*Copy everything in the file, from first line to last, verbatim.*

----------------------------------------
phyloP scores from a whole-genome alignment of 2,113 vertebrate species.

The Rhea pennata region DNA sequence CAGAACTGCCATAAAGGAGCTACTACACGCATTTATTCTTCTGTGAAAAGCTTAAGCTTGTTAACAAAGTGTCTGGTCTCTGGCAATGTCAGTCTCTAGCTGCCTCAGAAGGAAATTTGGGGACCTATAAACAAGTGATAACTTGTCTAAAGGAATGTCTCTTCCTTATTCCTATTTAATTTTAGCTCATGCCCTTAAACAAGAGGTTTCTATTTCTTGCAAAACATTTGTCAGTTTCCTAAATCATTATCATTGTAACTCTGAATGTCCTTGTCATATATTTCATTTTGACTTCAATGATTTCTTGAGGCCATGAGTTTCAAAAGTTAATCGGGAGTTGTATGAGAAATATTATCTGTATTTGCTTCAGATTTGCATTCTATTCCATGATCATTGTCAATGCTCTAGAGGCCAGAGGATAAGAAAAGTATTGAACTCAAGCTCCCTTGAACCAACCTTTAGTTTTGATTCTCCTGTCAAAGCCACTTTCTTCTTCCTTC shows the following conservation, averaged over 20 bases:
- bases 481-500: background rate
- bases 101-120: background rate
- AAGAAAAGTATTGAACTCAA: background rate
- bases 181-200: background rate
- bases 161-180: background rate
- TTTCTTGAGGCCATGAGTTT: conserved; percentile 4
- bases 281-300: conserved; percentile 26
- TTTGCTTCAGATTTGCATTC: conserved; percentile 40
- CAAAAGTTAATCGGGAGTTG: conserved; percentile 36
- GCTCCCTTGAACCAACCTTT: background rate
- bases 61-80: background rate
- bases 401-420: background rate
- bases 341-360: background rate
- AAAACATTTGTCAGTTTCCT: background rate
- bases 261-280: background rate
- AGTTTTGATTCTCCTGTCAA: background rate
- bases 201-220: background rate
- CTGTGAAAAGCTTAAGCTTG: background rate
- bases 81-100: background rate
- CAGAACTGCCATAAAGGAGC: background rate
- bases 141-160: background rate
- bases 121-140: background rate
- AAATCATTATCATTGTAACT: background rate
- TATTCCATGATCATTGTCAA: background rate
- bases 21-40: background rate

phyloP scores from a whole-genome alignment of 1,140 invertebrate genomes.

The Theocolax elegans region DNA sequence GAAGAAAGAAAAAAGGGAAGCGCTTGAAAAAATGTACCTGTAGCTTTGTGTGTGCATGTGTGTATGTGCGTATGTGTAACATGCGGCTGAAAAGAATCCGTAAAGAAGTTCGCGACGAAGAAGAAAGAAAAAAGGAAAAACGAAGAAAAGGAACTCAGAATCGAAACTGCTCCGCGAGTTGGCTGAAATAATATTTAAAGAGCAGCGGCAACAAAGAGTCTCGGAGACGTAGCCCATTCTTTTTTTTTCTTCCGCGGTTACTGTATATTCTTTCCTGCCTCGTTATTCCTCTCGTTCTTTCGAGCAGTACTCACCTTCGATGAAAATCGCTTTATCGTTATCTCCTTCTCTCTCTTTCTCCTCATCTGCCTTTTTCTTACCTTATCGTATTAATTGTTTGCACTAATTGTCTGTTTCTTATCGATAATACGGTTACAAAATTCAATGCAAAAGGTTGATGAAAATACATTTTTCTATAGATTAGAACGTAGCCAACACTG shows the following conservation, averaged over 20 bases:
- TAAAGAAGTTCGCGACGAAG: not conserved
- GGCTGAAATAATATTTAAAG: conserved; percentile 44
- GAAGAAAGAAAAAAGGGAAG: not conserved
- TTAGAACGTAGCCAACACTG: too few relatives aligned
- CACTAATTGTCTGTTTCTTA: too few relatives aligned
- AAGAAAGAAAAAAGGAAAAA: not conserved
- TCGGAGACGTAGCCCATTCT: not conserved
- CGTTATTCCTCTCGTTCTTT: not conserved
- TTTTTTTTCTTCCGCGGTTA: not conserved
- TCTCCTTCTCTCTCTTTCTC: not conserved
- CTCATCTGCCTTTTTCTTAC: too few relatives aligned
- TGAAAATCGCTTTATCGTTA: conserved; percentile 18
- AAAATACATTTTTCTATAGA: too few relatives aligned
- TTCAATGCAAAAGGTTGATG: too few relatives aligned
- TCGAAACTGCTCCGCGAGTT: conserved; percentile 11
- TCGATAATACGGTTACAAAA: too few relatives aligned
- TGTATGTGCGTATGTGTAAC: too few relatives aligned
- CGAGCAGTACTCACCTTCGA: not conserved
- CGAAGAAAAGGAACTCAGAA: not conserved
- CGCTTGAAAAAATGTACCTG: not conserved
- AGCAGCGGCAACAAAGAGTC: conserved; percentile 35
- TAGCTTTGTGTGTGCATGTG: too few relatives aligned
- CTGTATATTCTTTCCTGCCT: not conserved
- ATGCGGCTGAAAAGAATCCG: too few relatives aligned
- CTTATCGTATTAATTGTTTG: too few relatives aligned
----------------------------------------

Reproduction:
phyloP scores from a whole-genome alignment of 2,113 vertebrate species.

The Rhea pennata region DNA sequence CAGAACTGCCATAAAGGAGCTACTACACGCATTTATTCTTCTGTGAAAAGCTTAAGCTTGTTAACAAAGTGTCTGGTCTCTGGCAATGTCAGTCTCTAGCTGCCTCAGAAGGAAATTTGGGGACCTATAAACAAGTGATAACTTGTCTAAAGGAATGTCTCTTCCTTATTCCTATTTAATTTTAGCTCATGCCCTTAAACAAGAGGTTTCTATTTCTTGCAAAACATTTGTCAGTTTCCTAAATCATTATCATTGTAACTCTGAATGTCCTTGTCATATATTTCATTTTGACTTCAATGATTTCTTGAGGCCATGAGTTTCAAAAGTTAATCGGGAGTTGTATGAGAAATATTATCTGTATTTGCTTCAGATTTGCATTCTATTCCATGATCATTGTCAATGCTCTAGAGGCCAGAGGATAAGAAAAGTATTGAACTCAAGCTCCCTTGAACCAACCTTTAGTTTTGATTCTCCTGTCAAAGCCACTTTCTTCTTCCTTC shows the following conservation, averaged over 20 bases:
- bases 481-500: background rate
- bases 101-120: background rate
- AAGAAAAGTATTGAACTCAA: background rate
- bases 181-200: background rate
- bases 161-180: background rate
- TTTCTTGAGGCCATGAGTTT: conserved; percentile 4
- bases 281-300: conserved; percentile 26
- TTTGCTTCAGATTTGCATTC: conserved; percentile 40
- CAAAAGTTAATCGGGAGTTG: conserved; percentile 36
- GCTCCCTTGAACCAACCTTT: background rate
- bases 61-80: background rate
- bases 401-420: background rate
- bases 341-360: background rate
- AAAACATTTGTCAGTTTCCT: background rate
- bases 261-280: background rate
- AGTTTTGATTCTCCTGTCAA: background rate
- bases 201-220: background rate
- CTGTGAAAAGCTTAAGCTTG: background rate
- bases 81-100: background rate
- CAGAACTGCCATAAAGGAGC: background rate
- bases 141-160: background rate
- bases 121-140: background rate
- AAATCATTATCATTGTAACT: background rate
- TATTCCATGATCATTGTCAA: background rate
- bases 21-40: background rate

phyloP scores from a whole-genome alignment of 1,140 invertebrate genomes.

The Theocolax elegans region DNA sequence GAAGAAAGAAAAAAGGGAAGCGCTTGAAAAAATGTACCTGTAGCTTTGTGTGTGCATGTGTGTATGTGCGTATGTGTAACATGCGGCTGAAAAGAATCCGTAAAGAAGTTCGCGACGAAGAAGAAAGAAAAAAGGAAAAACGAAGAAAAGGAACTCAGAATCGAAACTGCTCCGCGAGTTGGCTGAAATAATATTTAAAGAGCAGCGGCAACAAAGAGTCTCGGAGACGTAGCCCATTCTTTTTTTTTCTTCCGCGGTTACTGTATATTCTTTCCTGCCTCGTTATTCCTCTCGTTCTTTCGAGCAGTACTCACCTTCGATGAAAATCGCTTTATCGTTATCTCCTTCTCTCTCTTTCTCCTCATCTGCCTTTTTCTTACCTTATCGTATTAATTGTTTGCACTAATTGTCTGTTTCTTATCGATAATACGGTTACAAAATTCAATGCAAAAGGTTGATGAAAATACATTTTTCTATAGATTAGAACGTAGCCAACACTG shows the following conservation, averaged over 20 bases:
- TAAAGAAGTTCGCGACGAAG: not conserved
- GGCTGAAATAATATTTAAAG: conserved; percentile 44
- GAAGAAAGAAAAAAGGGAAG: not conserved
- TTAGAACGTAGCCAACACTG: too few relatives aligned
- CACTAATTGTCTGTTTCTTA: too few relatives aligned
- AAGAAAGAAAAAAGGAAAAA: not conserved
- TCGGAGACGTAGCCCATTCT: not conserved
- CGTTATTCCTCTCGTTCTTT: not conserved
- TTTTTTTTCTTCCGCGGTTA: not conserved
- TCTCCTTCTCTCTCTTTCTC: not conserved
- CTCATCTGCCTTTTTCTTAC: too few relatives aligned
- TGAAAATCGCTTTATCGTTA: conserved; percentile 18
- AAAATACATTTTTCTATAGA: too few relatives aligned
- TTCAATGCAAAAGGTTGATG: too few relatives aligned
- TCGAAACTGCTCCGCGAGTT: conserved; percentile 11
- TCGATAATACGGTTACAAAA: too few relatives aligned
- TGTATGTGCGTATGTGTAAC: too few relatives aligned
- CGAGCAGTACTCACCTTCGA: not conserved
- CGAAGAAAAGGAACTCAGAA: not conserved
- CGCTTGAAAAAATGTACCTG: not conserved
- AGCAGCGGCAACAAAGAGTC: conserved; percentile 35
- TAGCTTTGTGTGTGCATGTG: too few relatives aligned
- CTGTATATTCTTTCCTGCCT: not conserved
- ATGCGGCTGAAAAGAATCCG: too few relatives aligned
- CTTATCGTATTAATTGTTTG: too few relatives aligned